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Article on Yahoo news today. A liberal goes to a gun show to see what it is all about

ThatMattGuyThatMattGuy Senior MemberPosts: 666 Senior Member
Looks like a liberal talking head made his way into the Chantilly gun show. If the guy that ran that found him in there he would have been thrown out. lol


http://theweek.com/bullpen/column/240499/what-i-learned-at-the-gun-show

f you've never been to a gun show, you should go. It's worth it simply to get a look at one side of the national debate we're having on firearms, the Second Amendment, and public safety.

I went to a big show in Virginia recently (free admission if you joined the National Rifle Association). Spread out over three days at a sprawling exhibition hall near Dulles Airport, it was packed with buyers and sellers of all kinds of weaponry — from a few super-pricey Browning shotguns ($16,500-$19,000) to a .25-caliber Saturday Night Special for $115.

Gun shows are extraordinarily popular in the United States. The Bureau of Alcohol, Tobacco, Firearms and Explosives (ATFE) estimates that more than 5,000 are held annually across the country. Who goes to them? A recent Pew Research survey confirmed much of what you probably assume: Gun owners tend to be white, male, and Southern. And this being Virginia, that's pretty much all I encountered in the packed exhibition hall. Sure, there were blacks, Latinos, and women — but in small numbers. There were kids as well, tagging along with their dads as they perused the aisles of weaponry, knives, clothing, and other wares. And this being Loudoun County, the wealthiest county in America, a few men were well-dressed, corporate-looking types, probably dropping in after work on a Friday night.

A gun show is a vast marketplace for private transactions, many of which are not regulated by law. Supporters of gun rights applaud this, but gun control advocates criticize this so-called "gun-show loophole," which they say allows anyone to buy a gun without having to first pass a federal background check. Anecdotally, I found that most sellers were licensed dealers, but not all. AFTE estimates that between 25 and 50 percent are not.

But gun supporters go so far as to say the term "loophole" is misleading, because a private commercial transaction between two parties is just that — private — and that sellers aren't required to perform background checks if they sell their gun at their kitchen table to a neighbor or relative.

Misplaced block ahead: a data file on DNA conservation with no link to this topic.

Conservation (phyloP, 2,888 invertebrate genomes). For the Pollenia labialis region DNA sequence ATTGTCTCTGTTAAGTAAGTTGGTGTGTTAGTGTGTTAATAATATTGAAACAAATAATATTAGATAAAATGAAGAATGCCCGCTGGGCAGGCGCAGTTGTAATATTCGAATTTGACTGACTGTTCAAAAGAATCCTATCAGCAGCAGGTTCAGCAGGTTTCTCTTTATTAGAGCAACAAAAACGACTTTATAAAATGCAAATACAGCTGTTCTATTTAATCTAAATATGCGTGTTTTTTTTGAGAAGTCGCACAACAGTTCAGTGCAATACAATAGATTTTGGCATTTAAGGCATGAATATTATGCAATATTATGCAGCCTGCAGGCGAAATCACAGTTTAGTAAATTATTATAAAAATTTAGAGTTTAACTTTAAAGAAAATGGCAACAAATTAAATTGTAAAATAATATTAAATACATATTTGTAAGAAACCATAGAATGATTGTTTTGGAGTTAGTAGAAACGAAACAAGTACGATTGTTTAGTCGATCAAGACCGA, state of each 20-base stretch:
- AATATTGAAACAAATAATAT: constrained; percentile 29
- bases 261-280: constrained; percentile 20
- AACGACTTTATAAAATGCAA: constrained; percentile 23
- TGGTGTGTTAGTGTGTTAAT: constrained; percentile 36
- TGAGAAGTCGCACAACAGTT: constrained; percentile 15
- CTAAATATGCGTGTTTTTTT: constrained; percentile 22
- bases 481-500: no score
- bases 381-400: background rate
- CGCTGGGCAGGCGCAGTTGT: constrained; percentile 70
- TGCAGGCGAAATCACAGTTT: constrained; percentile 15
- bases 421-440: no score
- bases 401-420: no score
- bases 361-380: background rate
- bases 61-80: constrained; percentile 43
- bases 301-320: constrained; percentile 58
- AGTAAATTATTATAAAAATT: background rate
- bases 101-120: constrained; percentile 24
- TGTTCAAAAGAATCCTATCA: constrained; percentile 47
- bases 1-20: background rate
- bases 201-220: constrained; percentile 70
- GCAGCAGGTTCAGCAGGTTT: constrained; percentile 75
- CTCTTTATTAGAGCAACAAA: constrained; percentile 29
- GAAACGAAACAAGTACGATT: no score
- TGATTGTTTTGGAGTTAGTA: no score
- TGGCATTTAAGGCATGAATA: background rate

"If those kind of transactions aren't regulated, what's the use tightening regulations at guns shows?" a dealer who identified himself as Richard told me. "You ever heard of the Commerce Clause?"

The Commerce Clause, in case you're unfamiliar, is the part of the Constitution that says the federal government has the right to regulate commerce between states. But who can regulate commerce taking place within a state — say, Virginia? That's a matter of debate. Under the Commerce Clause, states can argue that regulating the sale of firearms within their own borders is their Constitutional right and none of the federal government's business. Gun control advocates see it differently, but for some reason I didn't run into any of them in the exhibition hall.

Most states exercise this right. In 33 states, private gun owners can sell their wares at guns shows — and buyers are not required to undergo background checks. That's why in a prior column, I mentioned Omar Samaha. The Virginia man, whose sister was murdered in the 2007 massacre at Virginia Tech, went to a 2009 gun show on behalf of ABC News, and with $5,000, was able to buy 10 guns in an hour — no questions asked.

I asked Richard — who was wearing a sweatshirt with a picture of an AR-15 (the semi-automatic assault rifle used in the Sandy Hook attack) with the words "I got this for my wife" — how school shootings could be prevented. Needless to say, his answers didn't include banning assault weapons like the AR-15 or limiting the capacity of their magazines, but focusing on mental health. "Adam Lanza was a sicko," Richard said (No argument from me). "Laws need to be better enforced. The government isn't enforcing the laws it already has and now it wants more? No."